April 17, 2012
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Cosmos doesn’t really mean what you think it means. Or, put differently, its true meaning is hidden beneath the surface, like an iceberg, with only its outward product or result being apparent.
This is because the current understanding of the word cosmos is akin to ‘universe’ or, better yet, ‘the totality of all things in the universe’. While this interpretation is not wrong as far as it goes, it refers only to the outward manifestation of ‘the totality of all things in the universe’, i.e., the simple fact of their existence, and not the fundamental characteristic originally denoted by the word, which is, from the Greek, ‘order’.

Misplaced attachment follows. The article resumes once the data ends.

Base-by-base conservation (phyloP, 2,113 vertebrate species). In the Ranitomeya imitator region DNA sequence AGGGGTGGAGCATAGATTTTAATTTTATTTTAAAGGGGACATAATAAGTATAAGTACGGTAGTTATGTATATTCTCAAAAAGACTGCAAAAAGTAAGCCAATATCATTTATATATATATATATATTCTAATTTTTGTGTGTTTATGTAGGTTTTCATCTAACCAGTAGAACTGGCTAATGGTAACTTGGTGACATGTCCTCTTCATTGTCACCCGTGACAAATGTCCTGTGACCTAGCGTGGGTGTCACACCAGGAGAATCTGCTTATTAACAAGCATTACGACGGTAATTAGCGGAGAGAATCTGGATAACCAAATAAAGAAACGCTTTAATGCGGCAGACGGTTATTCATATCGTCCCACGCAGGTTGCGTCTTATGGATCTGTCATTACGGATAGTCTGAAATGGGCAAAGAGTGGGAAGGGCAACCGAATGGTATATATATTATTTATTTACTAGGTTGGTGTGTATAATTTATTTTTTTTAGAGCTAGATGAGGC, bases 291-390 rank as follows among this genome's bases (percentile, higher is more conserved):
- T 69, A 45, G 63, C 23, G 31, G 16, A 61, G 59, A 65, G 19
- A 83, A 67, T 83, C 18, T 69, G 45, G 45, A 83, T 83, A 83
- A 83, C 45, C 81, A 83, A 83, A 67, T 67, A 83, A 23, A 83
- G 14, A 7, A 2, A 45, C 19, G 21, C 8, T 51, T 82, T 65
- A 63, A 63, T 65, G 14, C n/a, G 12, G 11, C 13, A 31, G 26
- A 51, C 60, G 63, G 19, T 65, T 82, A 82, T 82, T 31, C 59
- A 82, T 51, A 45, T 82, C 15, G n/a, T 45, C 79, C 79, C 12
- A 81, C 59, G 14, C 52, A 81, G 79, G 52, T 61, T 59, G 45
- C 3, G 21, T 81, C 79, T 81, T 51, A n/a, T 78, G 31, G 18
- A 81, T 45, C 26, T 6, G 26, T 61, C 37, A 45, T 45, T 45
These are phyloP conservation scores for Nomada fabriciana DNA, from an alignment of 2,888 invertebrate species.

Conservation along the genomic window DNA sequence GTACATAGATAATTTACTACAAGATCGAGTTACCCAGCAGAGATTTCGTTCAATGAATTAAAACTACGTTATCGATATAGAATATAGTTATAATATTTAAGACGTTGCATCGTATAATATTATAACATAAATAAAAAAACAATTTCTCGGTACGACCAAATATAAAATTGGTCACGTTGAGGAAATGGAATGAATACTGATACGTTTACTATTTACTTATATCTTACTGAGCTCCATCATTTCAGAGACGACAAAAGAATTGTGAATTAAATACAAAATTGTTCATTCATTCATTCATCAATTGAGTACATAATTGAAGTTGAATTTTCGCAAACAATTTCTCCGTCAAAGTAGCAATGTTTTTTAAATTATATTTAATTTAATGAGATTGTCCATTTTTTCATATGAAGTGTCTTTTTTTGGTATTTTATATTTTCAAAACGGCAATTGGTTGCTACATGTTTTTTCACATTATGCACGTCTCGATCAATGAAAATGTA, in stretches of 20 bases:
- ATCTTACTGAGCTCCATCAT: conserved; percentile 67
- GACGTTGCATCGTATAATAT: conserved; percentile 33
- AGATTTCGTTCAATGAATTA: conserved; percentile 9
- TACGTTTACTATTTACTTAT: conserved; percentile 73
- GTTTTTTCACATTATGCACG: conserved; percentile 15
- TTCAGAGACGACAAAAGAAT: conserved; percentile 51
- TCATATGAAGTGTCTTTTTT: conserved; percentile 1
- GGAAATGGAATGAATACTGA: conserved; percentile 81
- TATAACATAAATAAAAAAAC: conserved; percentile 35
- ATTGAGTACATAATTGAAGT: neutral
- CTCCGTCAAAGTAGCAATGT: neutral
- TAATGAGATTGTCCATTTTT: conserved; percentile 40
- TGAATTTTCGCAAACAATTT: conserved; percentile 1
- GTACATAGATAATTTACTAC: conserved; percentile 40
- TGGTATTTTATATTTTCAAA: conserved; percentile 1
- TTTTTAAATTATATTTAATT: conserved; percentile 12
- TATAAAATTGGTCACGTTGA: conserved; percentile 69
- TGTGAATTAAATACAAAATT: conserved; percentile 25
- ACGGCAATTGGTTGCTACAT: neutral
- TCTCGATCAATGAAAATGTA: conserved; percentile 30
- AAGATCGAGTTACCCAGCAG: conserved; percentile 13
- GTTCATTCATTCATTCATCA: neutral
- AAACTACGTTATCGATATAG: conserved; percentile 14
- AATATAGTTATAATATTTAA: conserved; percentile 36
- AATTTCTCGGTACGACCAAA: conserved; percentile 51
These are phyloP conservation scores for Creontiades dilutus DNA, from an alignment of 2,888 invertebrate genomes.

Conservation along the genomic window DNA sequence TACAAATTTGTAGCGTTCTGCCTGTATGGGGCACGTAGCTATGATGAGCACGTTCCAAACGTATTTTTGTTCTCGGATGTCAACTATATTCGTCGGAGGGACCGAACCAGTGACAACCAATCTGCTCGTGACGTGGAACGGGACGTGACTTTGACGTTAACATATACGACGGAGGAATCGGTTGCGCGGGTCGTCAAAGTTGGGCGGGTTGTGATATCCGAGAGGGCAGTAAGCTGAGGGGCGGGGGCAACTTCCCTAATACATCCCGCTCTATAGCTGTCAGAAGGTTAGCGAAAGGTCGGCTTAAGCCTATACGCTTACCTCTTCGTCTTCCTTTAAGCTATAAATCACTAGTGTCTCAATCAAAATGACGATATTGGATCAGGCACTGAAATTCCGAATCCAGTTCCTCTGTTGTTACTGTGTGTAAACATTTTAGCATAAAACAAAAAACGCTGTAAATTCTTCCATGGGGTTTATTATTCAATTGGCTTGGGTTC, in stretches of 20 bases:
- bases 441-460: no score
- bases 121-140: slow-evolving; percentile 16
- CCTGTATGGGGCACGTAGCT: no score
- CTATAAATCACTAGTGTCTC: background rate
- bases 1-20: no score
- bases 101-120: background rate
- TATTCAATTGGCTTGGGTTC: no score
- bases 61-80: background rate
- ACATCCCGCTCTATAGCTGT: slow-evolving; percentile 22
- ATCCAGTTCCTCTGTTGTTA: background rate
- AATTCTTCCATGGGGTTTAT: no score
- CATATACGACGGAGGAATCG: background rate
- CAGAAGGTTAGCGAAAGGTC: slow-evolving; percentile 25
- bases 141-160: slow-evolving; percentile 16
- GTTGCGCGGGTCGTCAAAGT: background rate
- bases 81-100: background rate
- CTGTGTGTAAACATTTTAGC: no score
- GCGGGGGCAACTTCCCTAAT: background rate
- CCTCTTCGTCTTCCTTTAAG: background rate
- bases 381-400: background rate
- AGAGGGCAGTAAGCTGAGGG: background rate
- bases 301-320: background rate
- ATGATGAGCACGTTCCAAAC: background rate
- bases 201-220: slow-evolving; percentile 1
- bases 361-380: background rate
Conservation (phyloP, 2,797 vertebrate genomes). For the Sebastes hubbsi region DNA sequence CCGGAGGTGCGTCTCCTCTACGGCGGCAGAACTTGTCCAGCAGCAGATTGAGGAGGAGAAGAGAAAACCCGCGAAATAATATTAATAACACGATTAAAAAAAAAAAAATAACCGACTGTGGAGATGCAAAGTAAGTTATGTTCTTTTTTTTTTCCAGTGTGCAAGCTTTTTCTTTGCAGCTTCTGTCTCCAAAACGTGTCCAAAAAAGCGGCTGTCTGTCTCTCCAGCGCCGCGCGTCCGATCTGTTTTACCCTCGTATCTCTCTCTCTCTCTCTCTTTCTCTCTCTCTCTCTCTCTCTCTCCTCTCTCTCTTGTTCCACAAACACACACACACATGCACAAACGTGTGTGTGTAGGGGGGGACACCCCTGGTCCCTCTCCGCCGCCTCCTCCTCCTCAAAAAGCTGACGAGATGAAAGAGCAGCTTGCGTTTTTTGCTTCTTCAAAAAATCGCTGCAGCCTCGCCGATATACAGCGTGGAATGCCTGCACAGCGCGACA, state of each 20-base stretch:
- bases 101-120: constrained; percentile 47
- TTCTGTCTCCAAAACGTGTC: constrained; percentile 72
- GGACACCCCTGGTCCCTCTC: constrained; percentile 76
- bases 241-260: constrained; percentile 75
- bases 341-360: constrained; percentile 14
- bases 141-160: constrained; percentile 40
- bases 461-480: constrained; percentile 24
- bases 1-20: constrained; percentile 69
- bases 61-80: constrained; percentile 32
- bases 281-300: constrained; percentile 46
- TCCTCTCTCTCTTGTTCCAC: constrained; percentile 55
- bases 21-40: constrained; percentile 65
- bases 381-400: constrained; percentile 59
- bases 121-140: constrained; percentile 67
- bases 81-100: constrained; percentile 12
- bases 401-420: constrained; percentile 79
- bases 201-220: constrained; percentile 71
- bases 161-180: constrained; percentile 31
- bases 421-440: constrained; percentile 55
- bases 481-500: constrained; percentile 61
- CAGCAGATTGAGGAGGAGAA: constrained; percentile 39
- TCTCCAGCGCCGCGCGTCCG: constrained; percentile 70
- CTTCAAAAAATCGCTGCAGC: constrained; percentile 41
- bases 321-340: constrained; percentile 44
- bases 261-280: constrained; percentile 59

Originally, the cosmos was not seen simply as a collection of things in space, but an ordered collection of things that had a fundamental logic and a dependable set of operations underpinning its arrangement. Through this view of the word one can get a glimpse of the ancient belief in a harmonious, mechanical universe in which everything that exists moves together, in an intricate and continuous dance, like a piece of music or a finely made clock.
It is not necessary, if one is averse to such notions, to subscribe to the entirety of the ancient world’s mystical beliefs surrounding the stars and planets in order to appreciate a word and a worldview which not only takes into account, but could even be said to celebrate the profound and intricate dance performed all around us by vast, distant and incomprehesible bodies of which, even today, we know almost nothing.